Carol D. Leonnig, an investigative reporter at The Washington Post, won the Pulitzer Prize for her coverage of the Secret Service’s recent struggles and security failures in protecting the president.
When Clint Hill watches Hillary Clinton, Donald Trump or any presidential contenders verbally spar on television, he barely looks at the candidates or listens to the barbs they hurl. Hill, one of the heroes of the Secret Service, instead trains his gaze on the icy-faced special agents in suits on the edge of the screen and worries about the vitriol of this campaign season: It could happen in an instant. Somebody could get shot.
“Whenever I watch, I sit on the edge of my chair,” Hill said. “Yeah, it gives me pause every time.”
It’s an understandable reaction for an elite bodyguard who spent nearly two decades protecting America’s presidents and has seen political rhetoric turn ugly and divisive before. Hill carries a unique battle scar: He was a step or two away when an assassin’s bullet pierced President John F. Kennedy’s skull. A legend in the close-knit world of former and current Secret Service agents, Hill is perhaps best known as the lone agent who raced toward Kennedy’s limousine at the sound of gunshots during the 1963 motorcade in Dallas and hurled himself onto the trunk in a failed attempt to shield the young leader and his wife.
Hill, who has written books about the assassination and his time protecting first lady Jacqueline Kennedy, is back now with “Five Presidents: My Extraordinary Journey With Eisenhower, Kennedy, Johnson, Nixon and Ford.” Hill and his co-author, Lisa McCubbin, take readers from Hill’s hiring in 1958 and his work in the agency’s Denver field office to the shock of Kennedy’s death and the agent’s vigilance afterward to prevent such a disaster from happening again. It closes with Hill’s eventual realization that he is mentally and physically broken and must retire in 1975. After years of sustaining a breakneck work pace to numb the memory of losing Kennedy, he fell into heavy drinking, failed a physical and left the service at age 43. He found solace when he started to talk through, and eventually write about, what happened.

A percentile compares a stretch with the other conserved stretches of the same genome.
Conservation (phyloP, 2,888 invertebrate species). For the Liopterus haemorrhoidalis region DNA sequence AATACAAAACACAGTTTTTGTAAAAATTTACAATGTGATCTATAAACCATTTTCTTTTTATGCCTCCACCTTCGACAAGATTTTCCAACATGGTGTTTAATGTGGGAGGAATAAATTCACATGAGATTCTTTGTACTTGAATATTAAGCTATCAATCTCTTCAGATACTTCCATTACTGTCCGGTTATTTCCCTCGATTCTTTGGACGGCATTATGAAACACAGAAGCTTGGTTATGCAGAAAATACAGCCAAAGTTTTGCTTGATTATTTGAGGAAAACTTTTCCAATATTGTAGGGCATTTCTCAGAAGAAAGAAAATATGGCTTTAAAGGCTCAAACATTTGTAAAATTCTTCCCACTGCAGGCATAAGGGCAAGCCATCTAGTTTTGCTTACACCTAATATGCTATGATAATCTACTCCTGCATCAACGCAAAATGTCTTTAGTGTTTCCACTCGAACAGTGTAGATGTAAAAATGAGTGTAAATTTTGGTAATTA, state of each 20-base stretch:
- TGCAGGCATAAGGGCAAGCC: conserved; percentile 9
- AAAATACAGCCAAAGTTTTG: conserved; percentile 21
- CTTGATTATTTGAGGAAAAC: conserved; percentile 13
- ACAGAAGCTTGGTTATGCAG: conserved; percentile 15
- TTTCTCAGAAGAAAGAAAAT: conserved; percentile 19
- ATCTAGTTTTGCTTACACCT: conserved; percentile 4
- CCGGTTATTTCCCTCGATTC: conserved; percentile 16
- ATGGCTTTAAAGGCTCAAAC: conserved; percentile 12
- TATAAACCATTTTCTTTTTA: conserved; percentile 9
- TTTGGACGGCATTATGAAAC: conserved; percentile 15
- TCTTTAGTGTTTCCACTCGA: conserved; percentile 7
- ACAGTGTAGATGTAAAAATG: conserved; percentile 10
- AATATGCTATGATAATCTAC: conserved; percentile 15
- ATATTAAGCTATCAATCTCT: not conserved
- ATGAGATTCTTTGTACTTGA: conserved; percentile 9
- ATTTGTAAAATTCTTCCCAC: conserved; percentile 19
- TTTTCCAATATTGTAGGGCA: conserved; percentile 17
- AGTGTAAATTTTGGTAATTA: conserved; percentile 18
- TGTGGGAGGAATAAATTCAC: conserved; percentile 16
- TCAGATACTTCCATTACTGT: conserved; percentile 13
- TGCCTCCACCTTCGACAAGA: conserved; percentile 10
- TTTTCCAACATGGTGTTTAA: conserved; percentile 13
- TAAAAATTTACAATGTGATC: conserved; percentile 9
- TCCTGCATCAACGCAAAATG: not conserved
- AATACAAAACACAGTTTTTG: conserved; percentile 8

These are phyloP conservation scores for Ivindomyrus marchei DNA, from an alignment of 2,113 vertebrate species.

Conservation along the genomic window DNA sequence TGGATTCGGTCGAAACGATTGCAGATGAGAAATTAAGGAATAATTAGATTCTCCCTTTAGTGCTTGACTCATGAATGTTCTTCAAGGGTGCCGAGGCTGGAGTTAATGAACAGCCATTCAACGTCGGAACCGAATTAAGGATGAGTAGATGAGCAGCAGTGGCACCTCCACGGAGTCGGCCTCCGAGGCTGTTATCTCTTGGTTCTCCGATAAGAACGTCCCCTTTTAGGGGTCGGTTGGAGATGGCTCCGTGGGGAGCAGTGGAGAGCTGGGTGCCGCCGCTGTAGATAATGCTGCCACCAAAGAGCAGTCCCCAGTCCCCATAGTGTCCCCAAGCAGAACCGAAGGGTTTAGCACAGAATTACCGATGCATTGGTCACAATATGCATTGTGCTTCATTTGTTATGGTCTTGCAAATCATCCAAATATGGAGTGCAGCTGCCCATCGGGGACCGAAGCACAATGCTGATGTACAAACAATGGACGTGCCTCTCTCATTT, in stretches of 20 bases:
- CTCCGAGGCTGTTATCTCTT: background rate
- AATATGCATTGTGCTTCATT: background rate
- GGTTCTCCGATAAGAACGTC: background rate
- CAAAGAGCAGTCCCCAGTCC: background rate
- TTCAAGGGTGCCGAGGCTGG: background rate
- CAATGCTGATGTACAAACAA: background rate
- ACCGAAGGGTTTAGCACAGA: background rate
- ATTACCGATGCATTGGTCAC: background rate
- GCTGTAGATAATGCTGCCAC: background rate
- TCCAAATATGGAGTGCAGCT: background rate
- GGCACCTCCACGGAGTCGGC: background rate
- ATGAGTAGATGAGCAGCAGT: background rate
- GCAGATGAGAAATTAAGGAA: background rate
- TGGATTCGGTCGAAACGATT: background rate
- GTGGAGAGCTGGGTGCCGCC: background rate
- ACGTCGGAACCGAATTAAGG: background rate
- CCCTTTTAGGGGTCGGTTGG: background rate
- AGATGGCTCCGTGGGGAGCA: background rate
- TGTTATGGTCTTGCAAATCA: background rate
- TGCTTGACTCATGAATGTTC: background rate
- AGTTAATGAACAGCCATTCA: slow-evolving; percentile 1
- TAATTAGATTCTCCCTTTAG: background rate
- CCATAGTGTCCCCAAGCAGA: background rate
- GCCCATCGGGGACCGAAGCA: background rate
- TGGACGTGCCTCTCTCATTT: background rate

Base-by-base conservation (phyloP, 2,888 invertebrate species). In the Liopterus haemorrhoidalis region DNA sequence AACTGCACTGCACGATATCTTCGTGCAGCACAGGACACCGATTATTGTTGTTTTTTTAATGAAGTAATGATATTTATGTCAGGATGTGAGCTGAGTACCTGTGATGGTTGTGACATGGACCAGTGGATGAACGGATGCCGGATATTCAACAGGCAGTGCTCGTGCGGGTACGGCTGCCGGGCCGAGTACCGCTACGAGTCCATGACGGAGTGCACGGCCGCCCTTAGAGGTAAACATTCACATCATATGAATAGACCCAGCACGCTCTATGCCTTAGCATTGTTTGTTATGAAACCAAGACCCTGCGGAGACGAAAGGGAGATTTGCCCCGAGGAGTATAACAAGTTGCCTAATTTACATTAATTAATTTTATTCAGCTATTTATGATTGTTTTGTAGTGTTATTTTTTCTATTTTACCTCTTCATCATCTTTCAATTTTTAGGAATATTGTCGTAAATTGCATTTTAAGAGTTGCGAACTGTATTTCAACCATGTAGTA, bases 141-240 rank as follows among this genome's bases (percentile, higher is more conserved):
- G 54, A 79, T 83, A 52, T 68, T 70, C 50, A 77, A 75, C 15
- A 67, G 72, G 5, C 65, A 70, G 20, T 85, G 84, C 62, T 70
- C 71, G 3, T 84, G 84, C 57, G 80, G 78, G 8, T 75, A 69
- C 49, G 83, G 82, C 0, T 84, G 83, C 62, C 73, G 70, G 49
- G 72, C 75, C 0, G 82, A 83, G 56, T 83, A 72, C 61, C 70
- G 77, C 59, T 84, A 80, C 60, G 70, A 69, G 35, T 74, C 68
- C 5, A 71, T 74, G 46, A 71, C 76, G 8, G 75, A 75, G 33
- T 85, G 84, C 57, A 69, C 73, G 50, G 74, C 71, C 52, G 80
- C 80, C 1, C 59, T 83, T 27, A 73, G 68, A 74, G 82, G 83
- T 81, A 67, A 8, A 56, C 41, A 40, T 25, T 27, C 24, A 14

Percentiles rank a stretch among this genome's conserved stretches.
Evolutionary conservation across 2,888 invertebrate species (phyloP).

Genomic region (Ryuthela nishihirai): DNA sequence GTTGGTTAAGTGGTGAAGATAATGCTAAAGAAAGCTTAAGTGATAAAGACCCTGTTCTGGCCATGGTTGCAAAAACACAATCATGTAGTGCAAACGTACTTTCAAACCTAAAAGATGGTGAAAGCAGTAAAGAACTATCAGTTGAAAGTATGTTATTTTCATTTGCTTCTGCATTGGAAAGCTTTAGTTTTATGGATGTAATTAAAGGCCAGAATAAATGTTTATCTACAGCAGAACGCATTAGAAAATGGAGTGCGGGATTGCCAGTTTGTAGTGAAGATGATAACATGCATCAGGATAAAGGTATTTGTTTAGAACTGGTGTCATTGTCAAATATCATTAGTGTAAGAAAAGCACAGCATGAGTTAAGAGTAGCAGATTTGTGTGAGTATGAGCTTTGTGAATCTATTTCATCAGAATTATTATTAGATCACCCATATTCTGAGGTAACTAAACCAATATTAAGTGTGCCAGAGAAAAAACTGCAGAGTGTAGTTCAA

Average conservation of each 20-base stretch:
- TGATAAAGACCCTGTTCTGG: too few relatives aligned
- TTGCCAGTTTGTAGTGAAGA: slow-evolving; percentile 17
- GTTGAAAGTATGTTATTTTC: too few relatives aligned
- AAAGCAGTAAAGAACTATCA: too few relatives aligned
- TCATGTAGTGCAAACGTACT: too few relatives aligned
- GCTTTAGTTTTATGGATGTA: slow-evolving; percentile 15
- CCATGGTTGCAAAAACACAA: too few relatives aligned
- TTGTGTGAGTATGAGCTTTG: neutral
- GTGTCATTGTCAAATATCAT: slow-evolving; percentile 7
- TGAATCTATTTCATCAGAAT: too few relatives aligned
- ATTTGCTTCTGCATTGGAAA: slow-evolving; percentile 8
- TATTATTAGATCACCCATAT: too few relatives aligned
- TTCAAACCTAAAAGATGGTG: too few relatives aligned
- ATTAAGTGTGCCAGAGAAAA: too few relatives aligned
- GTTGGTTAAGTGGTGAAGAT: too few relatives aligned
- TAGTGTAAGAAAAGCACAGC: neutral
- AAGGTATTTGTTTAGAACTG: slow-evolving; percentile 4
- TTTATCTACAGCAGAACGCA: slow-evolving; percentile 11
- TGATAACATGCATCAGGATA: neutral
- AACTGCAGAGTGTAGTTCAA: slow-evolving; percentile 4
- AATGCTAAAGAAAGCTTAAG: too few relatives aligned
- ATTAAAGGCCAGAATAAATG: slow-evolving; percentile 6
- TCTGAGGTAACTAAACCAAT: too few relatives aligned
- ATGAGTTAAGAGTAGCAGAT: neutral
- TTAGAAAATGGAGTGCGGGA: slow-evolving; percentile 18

McCubbin said Hill went into each of his books begrudgingly, “not sure anyone would be interested.” But what he considered a mildly routine day at work, she said, would have been a lifetime memory for most Americans.
Adopted as a newborn, Hill was raised by a loving North Dakota couple. After graduating from college, serving in the Army intelligence corps and starting his own family, Hill applied on a whim for an open Secret Service position. He got the job. One of his first tasks was guarding the Denver home of President Dwight Eisenhower’s 80-year-old mother-in-law. Soon after, he was summoned to the White House detail to help shadow Eisenhower. That detail is still the most prized assignment in the service, putting an agent on the right or left flank of the president when he is in the midst of making history, meeting celebrities or staring down a national crisis.
Hill visited 11 countries with Eisenhower during a massive 1959 peace-building campaign, took a helicopter tour of Washington with President Lyndon Johnson to see the devastation from the riots after the Rev. Martin Luther King Jr.’s assassination, and stood on the South Lawn as a disgraced President Richard Nixon boarded Marine One for the last time and left the White House. He met Arnold Palmer when Eisenhower played golf with him at Augusta National, got the word that Elvis Presley had showed up unannounced at the White House’s northwest gate to talk to Nixon and was at Cape Canaveral to watch the Apollo 11 launch, which first put men on the moon.